The Senate Resources Committee approved a bill Monday that would allow commercial fishermen who own two permits in a salmon fishery to get even more fishing privileges.
The bill, sponsored by Rep. Ralph Samuels, R-Anchorage, would allow the fishermen to apply for more time, gear and areas to fish for salmon.
Only 44 Alaska fishermen take advantage of the law that allows them to have two permits in a commercial salmon fishery, according to state records.
Potentially hundreds of others fish a second permit registered under another family member's name, according to recent testimony in the Senate Resources committee.
The bill had a contentious public hearing last week, but on Monday, legislators debated only a few small technicalities before sending it to the Rules Committee.
The version of the bill passed Monday includes an amendment that specifies the circumstances by which the Board of Fisheries can review proposals for new fishing privileges.
The board would approve or deny those privileges on a case-by-case basis at its regularly scheduled meetings, according to House Bill 251.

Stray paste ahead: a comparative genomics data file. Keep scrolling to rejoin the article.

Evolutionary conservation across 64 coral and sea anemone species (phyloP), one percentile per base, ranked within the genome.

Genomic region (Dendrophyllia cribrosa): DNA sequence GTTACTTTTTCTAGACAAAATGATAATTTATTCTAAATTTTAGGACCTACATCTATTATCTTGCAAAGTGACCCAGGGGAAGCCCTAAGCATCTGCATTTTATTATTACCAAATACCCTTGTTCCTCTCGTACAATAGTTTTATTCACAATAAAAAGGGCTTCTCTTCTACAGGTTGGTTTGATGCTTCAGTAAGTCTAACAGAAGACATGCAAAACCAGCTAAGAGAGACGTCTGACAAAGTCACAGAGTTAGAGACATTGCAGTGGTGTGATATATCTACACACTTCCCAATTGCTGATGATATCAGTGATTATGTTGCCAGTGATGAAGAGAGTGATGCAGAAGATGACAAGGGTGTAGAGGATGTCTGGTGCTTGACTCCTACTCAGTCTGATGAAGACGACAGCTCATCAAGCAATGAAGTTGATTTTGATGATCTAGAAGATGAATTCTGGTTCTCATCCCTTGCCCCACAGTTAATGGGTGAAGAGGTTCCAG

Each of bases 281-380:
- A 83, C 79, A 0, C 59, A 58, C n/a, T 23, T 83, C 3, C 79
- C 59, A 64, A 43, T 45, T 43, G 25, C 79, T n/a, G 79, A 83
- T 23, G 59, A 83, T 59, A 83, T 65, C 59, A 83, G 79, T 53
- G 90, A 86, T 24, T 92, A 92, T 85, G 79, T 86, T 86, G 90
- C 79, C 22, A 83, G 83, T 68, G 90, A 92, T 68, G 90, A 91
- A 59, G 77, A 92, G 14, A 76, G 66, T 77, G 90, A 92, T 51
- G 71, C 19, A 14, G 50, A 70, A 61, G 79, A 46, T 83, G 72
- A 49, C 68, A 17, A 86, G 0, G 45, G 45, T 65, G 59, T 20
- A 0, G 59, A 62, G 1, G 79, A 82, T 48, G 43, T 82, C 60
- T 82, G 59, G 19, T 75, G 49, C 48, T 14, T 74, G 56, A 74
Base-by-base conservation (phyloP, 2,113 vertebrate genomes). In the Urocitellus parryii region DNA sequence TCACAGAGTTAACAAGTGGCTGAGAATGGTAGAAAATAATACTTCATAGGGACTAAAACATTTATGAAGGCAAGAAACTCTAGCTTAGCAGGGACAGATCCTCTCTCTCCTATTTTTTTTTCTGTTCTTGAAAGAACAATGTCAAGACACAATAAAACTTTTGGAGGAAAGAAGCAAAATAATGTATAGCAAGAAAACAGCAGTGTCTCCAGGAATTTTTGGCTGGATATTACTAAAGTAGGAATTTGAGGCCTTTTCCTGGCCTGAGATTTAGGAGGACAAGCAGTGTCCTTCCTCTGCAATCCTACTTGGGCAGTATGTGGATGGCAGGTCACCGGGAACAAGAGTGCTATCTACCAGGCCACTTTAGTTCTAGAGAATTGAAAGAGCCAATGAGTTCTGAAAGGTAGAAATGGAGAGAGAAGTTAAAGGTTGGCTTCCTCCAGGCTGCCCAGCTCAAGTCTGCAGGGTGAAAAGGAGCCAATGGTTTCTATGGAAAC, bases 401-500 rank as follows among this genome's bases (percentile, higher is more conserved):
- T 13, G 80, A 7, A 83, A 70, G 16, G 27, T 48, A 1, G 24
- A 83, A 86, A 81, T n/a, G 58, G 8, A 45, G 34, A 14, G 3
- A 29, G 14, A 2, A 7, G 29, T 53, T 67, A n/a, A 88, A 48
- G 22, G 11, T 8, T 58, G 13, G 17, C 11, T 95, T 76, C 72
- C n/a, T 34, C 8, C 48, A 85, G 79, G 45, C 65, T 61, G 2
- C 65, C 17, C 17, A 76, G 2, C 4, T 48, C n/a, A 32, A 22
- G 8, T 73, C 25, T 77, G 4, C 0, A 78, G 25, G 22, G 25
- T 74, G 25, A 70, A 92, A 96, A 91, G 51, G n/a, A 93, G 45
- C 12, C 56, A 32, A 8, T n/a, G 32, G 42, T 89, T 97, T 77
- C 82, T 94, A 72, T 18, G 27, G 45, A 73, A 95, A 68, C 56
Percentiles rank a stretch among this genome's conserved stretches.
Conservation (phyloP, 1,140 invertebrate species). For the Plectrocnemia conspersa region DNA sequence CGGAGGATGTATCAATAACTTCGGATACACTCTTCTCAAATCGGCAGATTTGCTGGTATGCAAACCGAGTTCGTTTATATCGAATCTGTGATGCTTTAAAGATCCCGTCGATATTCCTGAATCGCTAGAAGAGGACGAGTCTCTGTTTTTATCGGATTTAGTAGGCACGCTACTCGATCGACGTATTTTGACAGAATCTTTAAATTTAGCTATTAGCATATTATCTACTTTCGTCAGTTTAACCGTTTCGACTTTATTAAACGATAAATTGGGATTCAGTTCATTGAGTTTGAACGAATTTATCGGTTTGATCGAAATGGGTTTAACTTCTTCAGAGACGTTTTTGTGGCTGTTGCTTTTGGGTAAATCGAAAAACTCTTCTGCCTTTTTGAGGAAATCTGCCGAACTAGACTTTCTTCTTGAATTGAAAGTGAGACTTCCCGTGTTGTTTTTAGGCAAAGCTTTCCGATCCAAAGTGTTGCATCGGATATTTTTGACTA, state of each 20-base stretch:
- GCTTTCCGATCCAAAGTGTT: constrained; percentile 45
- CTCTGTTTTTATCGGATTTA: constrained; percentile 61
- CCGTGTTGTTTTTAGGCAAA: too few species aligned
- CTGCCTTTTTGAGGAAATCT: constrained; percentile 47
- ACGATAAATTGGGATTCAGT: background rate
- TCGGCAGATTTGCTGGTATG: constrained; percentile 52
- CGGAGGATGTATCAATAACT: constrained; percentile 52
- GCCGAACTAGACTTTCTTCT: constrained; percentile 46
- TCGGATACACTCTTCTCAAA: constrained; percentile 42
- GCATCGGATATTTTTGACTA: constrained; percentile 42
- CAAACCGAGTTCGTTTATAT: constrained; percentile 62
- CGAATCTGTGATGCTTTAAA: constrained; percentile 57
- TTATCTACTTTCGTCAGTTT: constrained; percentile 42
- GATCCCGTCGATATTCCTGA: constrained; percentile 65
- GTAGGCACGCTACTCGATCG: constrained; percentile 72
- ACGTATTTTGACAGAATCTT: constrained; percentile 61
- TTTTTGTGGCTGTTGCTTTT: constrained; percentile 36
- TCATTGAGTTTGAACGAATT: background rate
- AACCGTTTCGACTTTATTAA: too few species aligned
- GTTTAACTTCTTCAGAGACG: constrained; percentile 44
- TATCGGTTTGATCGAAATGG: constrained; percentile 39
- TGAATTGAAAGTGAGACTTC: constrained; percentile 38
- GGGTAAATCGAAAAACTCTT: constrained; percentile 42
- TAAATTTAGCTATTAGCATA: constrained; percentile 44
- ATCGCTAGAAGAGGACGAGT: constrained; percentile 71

Four years ago, Alaska fishing groups asked the Legislature not to grant the extra opportunities, said Bob Thorstenson, a Juneau seiner and president of the United Fishermen of Alaska.
That year, the Legislature voted to allow salmon fishermen to have two permits in one fishery - called stacked permits - as a measure to trim down the size of salmon fishing fleets.
Due to the request of the fishing groups, the Legislature did not allow such fishermen to obtain extra fishing opportunities, Thorstenson said.
"Some people thought it was an unfair advantage," Thorstenson said Monday.
But the Southeast Alaska Seiners Association and the United Fishermen of Alaska changed their position a few years ago, Thorstenson said.
It's fair because anybody who has two permits has to pay twice as much, according to Thorstenson.
"It's really a consolidation measure," he said.
Others disagree. Some fishermen, particularly in Bristol Bay, still believe it an unfair opportunity for fishermen who can afford to purchase two permits.
"This just speeds up the demise of local fisheries ... and favors those with the most capital," said Robin Samuelson, a Bristol Bay fisherman.
Many Bristol Bay fishermen have 18-foot "mom-and-pop" fishing boats and they will be "annihilated" by further consolidation of the region's salmon fisheries, Samuelson said.
It's unlikely that the Board of Fisheries would approve any requests for the additional opportunities if there's significant resistance from local fishermen, Thorstenson said.
"That's what the Board of Fish is there for ... to decide whether it's fair or not," he said.
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